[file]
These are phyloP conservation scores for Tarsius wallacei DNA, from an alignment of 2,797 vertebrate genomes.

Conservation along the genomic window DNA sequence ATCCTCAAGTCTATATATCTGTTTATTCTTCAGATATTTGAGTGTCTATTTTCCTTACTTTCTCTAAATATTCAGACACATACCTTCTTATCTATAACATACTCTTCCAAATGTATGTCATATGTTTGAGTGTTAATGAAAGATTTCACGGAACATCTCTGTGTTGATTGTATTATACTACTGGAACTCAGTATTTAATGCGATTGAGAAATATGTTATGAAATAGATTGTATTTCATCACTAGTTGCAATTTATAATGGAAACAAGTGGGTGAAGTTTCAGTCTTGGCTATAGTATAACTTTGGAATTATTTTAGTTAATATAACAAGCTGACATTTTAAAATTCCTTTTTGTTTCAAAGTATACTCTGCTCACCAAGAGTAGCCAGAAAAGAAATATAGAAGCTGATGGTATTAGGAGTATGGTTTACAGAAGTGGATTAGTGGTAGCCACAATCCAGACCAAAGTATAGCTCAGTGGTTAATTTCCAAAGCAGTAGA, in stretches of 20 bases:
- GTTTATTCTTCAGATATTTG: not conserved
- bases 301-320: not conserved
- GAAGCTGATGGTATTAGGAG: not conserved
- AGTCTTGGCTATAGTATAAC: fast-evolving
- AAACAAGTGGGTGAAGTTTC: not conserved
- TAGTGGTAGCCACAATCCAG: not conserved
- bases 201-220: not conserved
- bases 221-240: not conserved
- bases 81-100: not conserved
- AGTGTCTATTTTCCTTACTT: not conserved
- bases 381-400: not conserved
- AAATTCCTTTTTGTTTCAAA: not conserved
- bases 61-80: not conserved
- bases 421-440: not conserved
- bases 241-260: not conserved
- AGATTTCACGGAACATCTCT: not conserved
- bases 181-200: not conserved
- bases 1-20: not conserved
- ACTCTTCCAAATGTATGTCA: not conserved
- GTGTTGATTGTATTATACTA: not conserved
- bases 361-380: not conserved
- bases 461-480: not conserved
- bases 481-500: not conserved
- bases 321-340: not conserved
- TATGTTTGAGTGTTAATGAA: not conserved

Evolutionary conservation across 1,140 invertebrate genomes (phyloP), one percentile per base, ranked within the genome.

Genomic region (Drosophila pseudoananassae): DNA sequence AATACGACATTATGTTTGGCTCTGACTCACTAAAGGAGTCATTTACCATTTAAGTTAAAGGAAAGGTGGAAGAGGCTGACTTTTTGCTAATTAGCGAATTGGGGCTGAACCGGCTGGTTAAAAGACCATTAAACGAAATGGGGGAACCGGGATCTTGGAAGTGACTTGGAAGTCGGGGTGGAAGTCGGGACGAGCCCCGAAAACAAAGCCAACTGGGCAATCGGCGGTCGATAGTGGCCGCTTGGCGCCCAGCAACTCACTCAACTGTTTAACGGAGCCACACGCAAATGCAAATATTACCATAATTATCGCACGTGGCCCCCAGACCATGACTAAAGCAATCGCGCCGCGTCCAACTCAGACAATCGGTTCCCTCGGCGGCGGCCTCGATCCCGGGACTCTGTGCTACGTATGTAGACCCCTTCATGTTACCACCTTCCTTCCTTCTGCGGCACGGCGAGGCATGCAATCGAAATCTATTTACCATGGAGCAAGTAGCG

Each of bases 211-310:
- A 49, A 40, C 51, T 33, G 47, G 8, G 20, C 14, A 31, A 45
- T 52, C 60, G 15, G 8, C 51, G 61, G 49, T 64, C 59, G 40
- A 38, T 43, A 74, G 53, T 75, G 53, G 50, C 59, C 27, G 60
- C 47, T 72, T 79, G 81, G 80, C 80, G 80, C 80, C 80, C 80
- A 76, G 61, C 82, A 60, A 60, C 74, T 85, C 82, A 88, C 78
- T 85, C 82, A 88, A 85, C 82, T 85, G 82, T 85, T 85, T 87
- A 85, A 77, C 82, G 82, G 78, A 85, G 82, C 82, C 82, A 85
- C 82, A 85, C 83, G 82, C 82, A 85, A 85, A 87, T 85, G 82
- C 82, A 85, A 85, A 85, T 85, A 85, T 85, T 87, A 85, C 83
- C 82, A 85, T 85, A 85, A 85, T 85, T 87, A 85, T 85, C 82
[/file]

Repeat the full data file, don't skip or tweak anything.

These are phyloP conservation scores for Tarsius wallacei DNA, from an alignment of 2,797 vertebrate genomes.

Conservation along the genomic window DNA sequence ATCCTCAAGTCTATATATCTGTTTATTCTTCAGATATTTGAGTGTCTATTTTCCTTACTTTCTCTAAATATTCAGACACATACCTTCTTATCTATAACATACTCTTCCAAATGTATGTCATATGTTTGAGTGTTAATGAAAGATTTCACGGAACATCTCTGTGTTGATTGTATTATACTACTGGAACTCAGTATTTAATGCGATTGAGAAATATGTTATGAAATAGATTGTATTTCATCACTAGTTGCAATTTATAATGGAAACAAGTGGGTGAAGTTTCAGTCTTGGCTATAGTATAACTTTGGAATTATTTTAGTTAATATAACAAGCTGACATTTTAAAATTCCTTTTTGTTTCAAAGTATACTCTGCTCACCAAGAGTAGCCAGAAAAGAAATATAGAAGCTGATGGTATTAGGAGTATGGTTTACAGAAGTGGATTAGTGGTAGCCACAATCCAGACCAAAGTATAGCTCAGTGGTTAATTTCCAAAGCAGTAGA, in stretches of 20 bases:
- GTTTATTCTTCAGATATTTG: not conserved
- bases 301-320: not conserved
- GAAGCTGATGGTATTAGGAG: not conserved
- AGTCTTGGCTATAGTATAAC: fast-evolving
- AAACAAGTGGGTGAAGTTTC: not conserved
- TAGTGGTAGCCACAATCCAG: not conserved
- bases 201-220: not conserved
- bases 221-240: not conserved
- bases 81-100: not conserved
- AGTGTCTATTTTCCTTACTT: not conserved
- bases 381-400: not conserved
- AAATTCCTTTTTGTTTCAAA: not conserved
- bases 61-80: not conserved
- bases 421-440: not conserved
- bases 241-260: not conserved
- AGATTTCACGGAACATCTCT: not conserved
- bases 181-200: not conserved
- bases 1-20: not conserved
- ACTCTTCCAAATGTATGTCA: not conserved
- GTGTTGATTGTATTATACTA: not conserved
- bases 361-380: not conserved
- bases 461-480: not conserved
- bases 481-500: not conserved
- bases 321-340: not conserved
- TATGTTTGAGTGTTAATGAA: not conserved

Evolutionary conservation across 1,140 invertebrate genomes (phyloP), one percentile per base, ranked within the genome.

Genomic region (Drosophila pseudoananassae): DNA sequence AATACGACATTATGTTTGGCTCTGACTCACTAAAGGAGTCATTTACCATTTAAGTTAAAGGAAAGGTGGAAGAGGCTGACTTTTTGCTAATTAGCGAATTGGGGCTGAACCGGCTGGTTAAAAGACCATTAAACGAAATGGGGGAACCGGGATCTTGGAAGTGACTTGGAAGTCGGGGTGGAAGTCGGGACGAGCCCCGAAAACAAAGCCAACTGGGCAATCGGCGGTCGATAGTGGCCGCTTGGCGCCCAGCAACTCACTCAACTGTTTAACGGAGCCACACGCAAATGCAAATATTACCATAATTATCGCACGTGGCCCCCAGACCATGACTAAAGCAATCGCGCCGCGTCCAACTCAGACAATCGGTTCCCTCGGCGGCGGCCTCGATCCCGGGACTCTGTGCTACGTATGTAGACCCCTTCATGTTACCACCTTCCTTCCTTCTGCGGCACGGCGAGGCATGCAATCGAAATCTATTTACCATGGAGCAAGTAGCG

Each of bases 211-310:
- A 49, A 40, C 51, T 33, G 47, G 8, G 20, C 14, A 31, A 45
- T 52, C 60, G 15, G 8, C 51, G 61, G 49, T 64, C 59, G 40
- A 38, T 43, A 74, G 53, T 75, G 53, G 50, C 59, C 27, G 60
- C 47, T 72, T 79, G 81, G 80, C 80, G 80, C 80, C 80, C 80
- A 76, G 61, C 82, A 60, A 60, C 74, T 85, C 82, A 88, C 78
- T 85, C 82, A 88, A 85, C 82, T 85, G 82, T 85, T 85, T 87
- A 85, A 77, C 82, G 82, G 78, A 85, G 82, C 82, C 82, A 85
- C 82, A 85, C 83, G 82, C 82, A 85, A 85, A 87, T 85, G 82
- C 82, A 85, A 85, A 85, T 85, A 85, T 85, T 87, A 85, C 83
- C 82, A 85, T 85, A 85, A 85, T 85, T 87, A 85, T 85, C 82